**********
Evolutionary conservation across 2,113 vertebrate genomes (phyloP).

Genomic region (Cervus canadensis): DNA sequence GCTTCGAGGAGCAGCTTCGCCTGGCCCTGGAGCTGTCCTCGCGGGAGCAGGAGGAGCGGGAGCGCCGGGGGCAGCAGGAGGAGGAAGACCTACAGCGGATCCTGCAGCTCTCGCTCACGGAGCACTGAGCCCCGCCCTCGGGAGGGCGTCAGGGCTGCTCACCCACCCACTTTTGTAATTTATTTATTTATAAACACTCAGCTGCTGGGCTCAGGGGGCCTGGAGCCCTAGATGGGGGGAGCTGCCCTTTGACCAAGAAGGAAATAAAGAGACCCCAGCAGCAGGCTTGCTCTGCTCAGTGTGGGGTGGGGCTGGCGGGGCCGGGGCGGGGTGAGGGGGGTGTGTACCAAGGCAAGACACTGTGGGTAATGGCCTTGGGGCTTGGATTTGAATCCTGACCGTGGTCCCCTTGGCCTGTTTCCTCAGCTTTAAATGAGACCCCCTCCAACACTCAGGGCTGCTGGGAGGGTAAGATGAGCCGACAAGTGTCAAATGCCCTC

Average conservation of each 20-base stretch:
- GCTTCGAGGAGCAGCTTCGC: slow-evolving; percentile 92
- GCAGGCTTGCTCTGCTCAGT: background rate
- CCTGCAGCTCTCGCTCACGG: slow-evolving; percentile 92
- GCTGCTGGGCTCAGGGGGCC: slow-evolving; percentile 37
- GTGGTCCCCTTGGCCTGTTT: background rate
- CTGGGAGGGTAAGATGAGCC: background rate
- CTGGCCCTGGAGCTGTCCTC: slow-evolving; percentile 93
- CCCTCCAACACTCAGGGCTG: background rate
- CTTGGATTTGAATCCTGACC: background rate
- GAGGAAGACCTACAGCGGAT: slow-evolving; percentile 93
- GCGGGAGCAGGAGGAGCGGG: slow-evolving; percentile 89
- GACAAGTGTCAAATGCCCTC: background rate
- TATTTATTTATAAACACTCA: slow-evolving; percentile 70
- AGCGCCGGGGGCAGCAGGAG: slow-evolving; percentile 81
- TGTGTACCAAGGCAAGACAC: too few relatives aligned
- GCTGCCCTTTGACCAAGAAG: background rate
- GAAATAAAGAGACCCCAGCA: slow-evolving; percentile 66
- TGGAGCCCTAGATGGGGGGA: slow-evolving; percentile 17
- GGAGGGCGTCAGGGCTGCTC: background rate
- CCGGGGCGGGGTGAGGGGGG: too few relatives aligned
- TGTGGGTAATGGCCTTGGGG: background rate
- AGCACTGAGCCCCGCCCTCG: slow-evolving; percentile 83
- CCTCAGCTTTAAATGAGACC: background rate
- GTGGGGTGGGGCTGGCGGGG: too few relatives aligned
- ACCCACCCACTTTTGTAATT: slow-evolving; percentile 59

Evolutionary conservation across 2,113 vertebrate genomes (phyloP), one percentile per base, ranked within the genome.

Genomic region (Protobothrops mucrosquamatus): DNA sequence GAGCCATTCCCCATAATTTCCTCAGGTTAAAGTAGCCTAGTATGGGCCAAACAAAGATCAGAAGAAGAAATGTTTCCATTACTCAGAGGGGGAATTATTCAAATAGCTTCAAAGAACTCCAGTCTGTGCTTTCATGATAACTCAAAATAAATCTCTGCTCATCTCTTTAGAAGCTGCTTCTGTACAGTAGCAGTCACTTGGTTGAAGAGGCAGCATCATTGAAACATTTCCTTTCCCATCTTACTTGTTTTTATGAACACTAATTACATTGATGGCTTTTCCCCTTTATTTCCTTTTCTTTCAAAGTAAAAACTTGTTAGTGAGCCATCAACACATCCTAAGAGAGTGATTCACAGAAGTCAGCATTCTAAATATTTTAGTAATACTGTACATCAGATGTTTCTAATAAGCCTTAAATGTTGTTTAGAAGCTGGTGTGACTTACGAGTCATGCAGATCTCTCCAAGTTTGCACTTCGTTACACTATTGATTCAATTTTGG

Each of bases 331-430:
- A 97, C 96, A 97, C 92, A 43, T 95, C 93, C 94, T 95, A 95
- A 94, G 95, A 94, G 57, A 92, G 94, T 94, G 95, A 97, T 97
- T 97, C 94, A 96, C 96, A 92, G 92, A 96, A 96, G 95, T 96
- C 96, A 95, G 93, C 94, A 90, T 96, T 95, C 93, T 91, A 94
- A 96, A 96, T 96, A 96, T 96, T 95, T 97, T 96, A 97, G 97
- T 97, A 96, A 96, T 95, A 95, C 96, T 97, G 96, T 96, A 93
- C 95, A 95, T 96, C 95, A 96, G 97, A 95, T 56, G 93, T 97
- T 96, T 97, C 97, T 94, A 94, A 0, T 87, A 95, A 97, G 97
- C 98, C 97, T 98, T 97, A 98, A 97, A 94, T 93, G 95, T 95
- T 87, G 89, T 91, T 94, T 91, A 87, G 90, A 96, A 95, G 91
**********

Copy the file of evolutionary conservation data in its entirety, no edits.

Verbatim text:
Evolutionary conservation across 2,113 vertebrate genomes (phyloP).

Genomic region (Cervus canadensis): DNA sequence GCTTCGAGGAGCAGCTTCGCCTGGCCCTGGAGCTGTCCTCGCGGGAGCAGGAGGAGCGGGAGCGCCGGGGGCAGCAGGAGGAGGAAGACCTACAGCGGATCCTGCAGCTCTCGCTCACGGAGCACTGAGCCCCGCCCTCGGGAGGGCGTCAGGGCTGCTCACCCACCCACTTTTGTAATTTATTTATTTATAAACACTCAGCTGCTGGGCTCAGGGGGCCTGGAGCCCTAGATGGGGGGAGCTGCCCTTTGACCAAGAAGGAAATAAAGAGACCCCAGCAGCAGGCTTGCTCTGCTCAGTGTGGGGTGGGGCTGGCGGGGCCGGGGCGGGGTGAGGGGGGTGTGTACCAAGGCAAGACACTGTGGGTAATGGCCTTGGGGCTTGGATTTGAATCCTGACCGTGGTCCCCTTGGCCTGTTTCCTCAGCTTTAAATGAGACCCCCTCCAACACTCAGGGCTGCTGGGAGGGTAAGATGAGCCGACAAGTGTCAAATGCCCTC

Average conservation of each 20-base stretch:
- GCTTCGAGGAGCAGCTTCGC: slow-evolving; percentile 92
- GCAGGCTTGCTCTGCTCAGT: background rate
- CCTGCAGCTCTCGCTCACGG: slow-evolving; percentile 92
- GCTGCTGGGCTCAGGGGGCC: slow-evolving; percentile 37
- GTGGTCCCCTTGGCCTGTTT: background rate
- CTGGGAGGGTAAGATGAGCC: background rate
- CTGGCCCTGGAGCTGTCCTC: slow-evolving; percentile 93
- CCCTCCAACACTCAGGGCTG: background rate
- CTTGGATTTGAATCCTGACC: background rate
- GAGGAAGACCTACAGCGGAT: slow-evolving; percentile 93
- GCGGGAGCAGGAGGAGCGGG: slow-evolving; percentile 89
- GACAAGTGTCAAATGCCCTC: background rate
- TATTTATTTATAAACACTCA: slow-evolving; percentile 70
- AGCGCCGGGGGCAGCAGGAG: slow-evolving; percentile 81
- TGTGTACCAAGGCAAGACAC: too few relatives aligned
- GCTGCCCTTTGACCAAGAAG: background rate
- GAAATAAAGAGACCCCAGCA: slow-evolving; percentile 66
- TGGAGCCCTAGATGGGGGGA: slow-evolving; percentile 17
- GGAGGGCGTCAGGGCTGCTC: background rate
- CCGGGGCGGGGTGAGGGGGG: too few relatives aligned
- TGTGGGTAATGGCCTTGGGG: background rate
- AGCACTGAGCCCCGCCCTCG: slow-evolving; percentile 83
- CCTCAGCTTTAAATGAGACC: background rate
- GTGGGGTGGGGCTGGCGGGG: too few relatives aligned
- ACCCACCCACTTTTGTAATT: slow-evolving; percentile 59

Evolutionary conservation across 2,113 vertebrate genomes (phyloP), one percentile per base, ranked within the genome.

Genomic region (Protobothrops mucrosquamatus): DNA sequence GAGCCATTCCCCATAATTTCCTCAGGTTAAAGTAGCCTAGTATGGGCCAAACAAAGATCAGAAGAAGAAATGTTTCCATTACTCAGAGGGGGAATTATTCAAATAGCTTCAAAGAACTCCAGTCTGTGCTTTCATGATAACTCAAAATAAATCTCTGCTCATCTCTTTAGAAGCTGCTTCTGTACAGTAGCAGTCACTTGGTTGAAGAGGCAGCATCATTGAAACATTTCCTTTCCCATCTTACTTGTTTTTATGAACACTAATTACATTGATGGCTTTTCCCCTTTATTTCCTTTTCTTTCAAAGTAAAAACTTGTTAGTGAGCCATCAACACATCCTAAGAGAGTGATTCACAGAAGTCAGCATTCTAAATATTTTAGTAATACTGTACATCAGATGTTTCTAATAAGCCTTAAATGTTGTTTAGAAGCTGGTGTGACTTACGAGTCATGCAGATCTCTCCAAGTTTGCACTTCGTTACACTATTGATTCAATTTTGG

Each of bases 331-430:
- A 97, C 96, A 97, C 92, A 43, T 95, C 93, C 94, T 95, A 95
- A 94, G 95, A 94, G 57, A 92, G 94, T 94, G 95, A 97, T 97
- T 97, C 94, A 96, C 96, A 92, G 92, A 96, A 96, G 95, T 96
- C 96, A 95, G 93, C 94, A 90, T 96, T 95, C 93, T 91, A 94
- A 96, A 96, T 96, A 96, T 96, T 95, T 97, T 96, A 97, G 97
- T 97, A 96, A 96, T 95, A 95, C 96, T 97, G 96, T 96, A 93
- C 95, A 95, T 96, C 95, A 96, G 97, A 95, T 56, G 93, T 97
- T 96, T 97, C 97, T 94, A 94, A 0, T 87, A 95, A 97, G 97
- C 98, C 97, T 98, T 97, A 98, A 97, A 94, T 93, G 95, T 95
- T 87, G 89, T 91, T 94, T 91, A 87, G 90, A 96, A 95, G 91